'Opening our eyes': Why war stories are so important for children
Published on: 20 February 2019 Author: Emma Carroll
When We Were Warriors author Emma Carroll explains why it's so important that children have war stories to read - and what they can learn from them.
Today, as I write this, it's Holocaust Memorial Day. A rare film clip of Anne Frank leaning out of her apartment window is being retweeted thousands of times on Twitter.
And I'm glad, because over on the BBC news website are the stark findings of a recent survey, showing that 5% of UK adults don't believe the Holocaust happened; almost two thirds of those questioned didn't know how many people had died under the Nazi regime.
The answer is six million - and that's the Jews. Add in Roma and Slavic people, gay people, black people, the mentally ill, those with disabilities, political opponents, Jehovah's witnesses and the figure nears 17 million.
This is why war stories are relevant to today's readers. 5% of adults denying the Holocaust is far, far too many.
The beginnings of World War II has its roots in the hatred and propaganda stirred up by politicians, wanting to blame certain ethnic groups for society's problems. We need to learn from these mistakes, not repeat them.
It's a message that comes over time and again in these powerful clips from Newsround of children hearing about the Holocaust first-hand from grandparents who survived.
How books can raise our awareness
When We Were Warriors is set in World War II, but the effects of current wars are felt every day around the world. Many - Syria, Afghanistan - are frequently in the news; others - long-running and bloody conflicts in places such as Columbia, Kashmir, the Western Sahara - we hear little of.
What we do know is that wars displace people, and that those people are often society's most vulnerable: the elderly, the poor, the children. Wars create refugees, people unable to carry on living in their homes or towns because of violence.
Books and stories are a way of opening our eyes and of raising our awareness. The Bone Sparrow by Zana Fraillon highlights the plight of the Rohingya people in Myanmar, which is now said to be the world's fastest growing refugee crisis.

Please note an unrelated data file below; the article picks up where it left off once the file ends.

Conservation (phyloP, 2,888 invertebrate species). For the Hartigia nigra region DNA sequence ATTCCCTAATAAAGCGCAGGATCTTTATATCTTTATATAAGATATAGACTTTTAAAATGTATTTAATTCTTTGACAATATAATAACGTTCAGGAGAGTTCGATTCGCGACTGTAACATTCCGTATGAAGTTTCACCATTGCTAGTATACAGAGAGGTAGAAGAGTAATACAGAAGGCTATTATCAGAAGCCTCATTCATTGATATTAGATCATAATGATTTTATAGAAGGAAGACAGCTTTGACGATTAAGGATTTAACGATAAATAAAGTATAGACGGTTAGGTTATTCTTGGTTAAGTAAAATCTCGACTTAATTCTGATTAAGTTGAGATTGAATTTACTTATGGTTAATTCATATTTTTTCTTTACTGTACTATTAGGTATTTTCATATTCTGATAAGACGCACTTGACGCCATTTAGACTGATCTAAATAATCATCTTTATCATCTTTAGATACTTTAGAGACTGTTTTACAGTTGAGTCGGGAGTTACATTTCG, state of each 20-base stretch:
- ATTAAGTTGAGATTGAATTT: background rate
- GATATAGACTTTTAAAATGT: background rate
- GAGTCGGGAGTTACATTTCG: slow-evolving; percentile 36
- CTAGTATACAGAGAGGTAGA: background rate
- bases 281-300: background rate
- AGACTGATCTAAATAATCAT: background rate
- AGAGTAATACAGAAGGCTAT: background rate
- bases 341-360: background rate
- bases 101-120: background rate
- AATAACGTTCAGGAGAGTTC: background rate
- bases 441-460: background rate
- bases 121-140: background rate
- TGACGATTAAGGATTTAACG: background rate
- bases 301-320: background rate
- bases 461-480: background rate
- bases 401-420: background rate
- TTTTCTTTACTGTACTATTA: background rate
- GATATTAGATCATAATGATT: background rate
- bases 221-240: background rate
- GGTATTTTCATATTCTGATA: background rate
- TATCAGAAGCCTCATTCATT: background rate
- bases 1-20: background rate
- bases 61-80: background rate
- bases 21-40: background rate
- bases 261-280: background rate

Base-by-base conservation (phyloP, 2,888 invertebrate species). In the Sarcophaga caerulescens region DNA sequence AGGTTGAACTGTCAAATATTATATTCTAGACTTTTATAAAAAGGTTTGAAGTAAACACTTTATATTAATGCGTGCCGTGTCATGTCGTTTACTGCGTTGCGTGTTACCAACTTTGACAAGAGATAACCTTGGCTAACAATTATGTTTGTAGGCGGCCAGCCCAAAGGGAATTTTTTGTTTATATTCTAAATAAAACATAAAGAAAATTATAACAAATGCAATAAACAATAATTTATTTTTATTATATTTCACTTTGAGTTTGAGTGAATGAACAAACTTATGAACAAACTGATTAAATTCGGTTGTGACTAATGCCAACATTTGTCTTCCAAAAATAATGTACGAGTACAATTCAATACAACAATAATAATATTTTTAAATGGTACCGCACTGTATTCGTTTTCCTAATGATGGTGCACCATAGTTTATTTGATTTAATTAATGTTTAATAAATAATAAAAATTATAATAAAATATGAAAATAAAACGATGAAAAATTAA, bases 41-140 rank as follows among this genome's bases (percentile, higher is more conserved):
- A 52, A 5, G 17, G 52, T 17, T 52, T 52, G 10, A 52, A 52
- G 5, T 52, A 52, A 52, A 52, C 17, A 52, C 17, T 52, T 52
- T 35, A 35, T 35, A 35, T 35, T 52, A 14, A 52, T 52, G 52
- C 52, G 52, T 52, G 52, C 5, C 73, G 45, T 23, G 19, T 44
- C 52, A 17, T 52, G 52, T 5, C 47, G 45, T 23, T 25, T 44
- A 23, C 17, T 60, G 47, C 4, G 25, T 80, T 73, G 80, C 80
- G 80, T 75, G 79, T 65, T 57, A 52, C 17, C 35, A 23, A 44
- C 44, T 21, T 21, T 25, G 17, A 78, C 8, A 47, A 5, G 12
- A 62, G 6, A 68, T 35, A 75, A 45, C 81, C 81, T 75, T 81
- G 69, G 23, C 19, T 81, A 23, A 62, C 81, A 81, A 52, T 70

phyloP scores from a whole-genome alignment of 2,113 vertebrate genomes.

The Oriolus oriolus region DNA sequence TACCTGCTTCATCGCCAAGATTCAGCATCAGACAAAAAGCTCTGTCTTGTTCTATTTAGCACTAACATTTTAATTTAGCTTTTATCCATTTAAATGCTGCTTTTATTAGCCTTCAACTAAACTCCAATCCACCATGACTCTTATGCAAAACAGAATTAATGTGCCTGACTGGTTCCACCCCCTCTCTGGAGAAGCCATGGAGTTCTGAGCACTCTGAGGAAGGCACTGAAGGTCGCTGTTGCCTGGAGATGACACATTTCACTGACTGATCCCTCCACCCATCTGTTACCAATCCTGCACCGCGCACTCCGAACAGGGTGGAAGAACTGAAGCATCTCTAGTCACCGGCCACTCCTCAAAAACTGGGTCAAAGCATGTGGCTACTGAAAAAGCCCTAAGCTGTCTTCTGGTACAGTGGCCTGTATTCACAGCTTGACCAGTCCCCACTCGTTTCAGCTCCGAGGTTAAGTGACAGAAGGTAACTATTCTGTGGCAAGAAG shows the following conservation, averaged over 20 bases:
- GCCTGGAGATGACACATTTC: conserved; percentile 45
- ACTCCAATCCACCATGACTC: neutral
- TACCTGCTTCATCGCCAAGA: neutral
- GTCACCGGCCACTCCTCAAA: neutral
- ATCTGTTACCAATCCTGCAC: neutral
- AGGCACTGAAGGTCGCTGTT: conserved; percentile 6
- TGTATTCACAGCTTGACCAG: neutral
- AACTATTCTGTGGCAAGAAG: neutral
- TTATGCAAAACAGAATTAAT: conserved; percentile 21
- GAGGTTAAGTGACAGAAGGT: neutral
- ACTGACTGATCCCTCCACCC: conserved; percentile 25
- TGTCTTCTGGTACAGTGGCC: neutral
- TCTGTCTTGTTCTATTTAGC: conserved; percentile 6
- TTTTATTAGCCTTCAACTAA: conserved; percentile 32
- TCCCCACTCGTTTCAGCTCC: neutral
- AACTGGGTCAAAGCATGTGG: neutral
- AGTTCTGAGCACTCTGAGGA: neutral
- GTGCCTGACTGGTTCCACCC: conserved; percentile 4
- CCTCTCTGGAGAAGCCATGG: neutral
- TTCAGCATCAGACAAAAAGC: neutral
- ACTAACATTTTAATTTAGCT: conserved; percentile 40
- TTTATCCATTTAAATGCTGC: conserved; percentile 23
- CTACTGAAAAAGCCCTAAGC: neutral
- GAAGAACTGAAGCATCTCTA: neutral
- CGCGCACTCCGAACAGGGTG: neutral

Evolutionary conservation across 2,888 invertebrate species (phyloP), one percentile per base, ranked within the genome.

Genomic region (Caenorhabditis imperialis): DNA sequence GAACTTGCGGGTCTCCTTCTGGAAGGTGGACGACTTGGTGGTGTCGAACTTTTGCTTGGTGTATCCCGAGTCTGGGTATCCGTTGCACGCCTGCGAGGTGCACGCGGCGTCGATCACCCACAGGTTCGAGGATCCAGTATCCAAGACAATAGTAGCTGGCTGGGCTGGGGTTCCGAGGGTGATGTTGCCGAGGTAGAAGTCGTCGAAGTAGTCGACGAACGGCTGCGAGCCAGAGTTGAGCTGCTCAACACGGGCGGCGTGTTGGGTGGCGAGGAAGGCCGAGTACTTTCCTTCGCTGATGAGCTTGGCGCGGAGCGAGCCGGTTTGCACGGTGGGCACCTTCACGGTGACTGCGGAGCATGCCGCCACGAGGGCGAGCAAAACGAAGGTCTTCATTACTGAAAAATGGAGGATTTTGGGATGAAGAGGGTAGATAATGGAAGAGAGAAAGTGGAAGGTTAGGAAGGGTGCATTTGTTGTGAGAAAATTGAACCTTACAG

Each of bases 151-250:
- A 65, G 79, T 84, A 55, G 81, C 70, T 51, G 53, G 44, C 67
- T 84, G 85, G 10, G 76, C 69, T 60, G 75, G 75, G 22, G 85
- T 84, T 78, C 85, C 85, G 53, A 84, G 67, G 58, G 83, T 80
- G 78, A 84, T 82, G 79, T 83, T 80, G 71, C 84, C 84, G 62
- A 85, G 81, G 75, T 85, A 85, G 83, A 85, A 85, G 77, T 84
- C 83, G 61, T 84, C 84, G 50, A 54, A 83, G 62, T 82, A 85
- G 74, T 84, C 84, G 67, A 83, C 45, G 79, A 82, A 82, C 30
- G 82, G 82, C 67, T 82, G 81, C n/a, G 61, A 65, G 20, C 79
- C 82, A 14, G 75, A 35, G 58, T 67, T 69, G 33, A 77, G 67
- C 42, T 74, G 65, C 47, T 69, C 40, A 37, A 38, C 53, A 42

In World War II, displaced children were called 'evacuees' or 'kindertransport' and welcomed into our homes. Parallels between this and our current refugee crises are obvious and may well be why WWII stories have become popular again. Sometimes seeing the world through history's 'spectacles' gives us a clearer insight into the world around us.
Connecting emotionally to stories
As well as being socially and politically relevant, war stories carry a huge emotional resonance for readers. In them, characters are often dealing with loss: a parent, a sibling, a friend, a pet, or something less tangible, like home, or their past.
Conflict will often bring about sudden, dramatic upheaval. Yet in facing change, it's possible for youngsters to facilitate change in others: Nina Bawden's Carrie's War being a brilliant example, where evacuee Carrie helps to heal an old rift within the family into which she's taken.
A more recent story which does this is The Boy at the Back of the Class by Onjali Q Rauf, where the arrival of a young Syrian refugee helps school children learn important lessons in empathy and kindness.
Why war stories still matter today
War stories are as relevant today as they ever were, maybe more so. I'm not talking about the cosy nostalgia of 'make do and mend' and ration books, though these snippets of living history make for great story fodder and help our understanding of the past.
What I mean is the sad reality that war is ever present in our lives, because the nature of conflict has changed. Yet untangle all the prejudice and misunderstandings, and the reasons people take up arms against each other doesn't change. It starts, in the beginning, with hate.
What stories do is help us realise that differences can be overcome. They give us hope.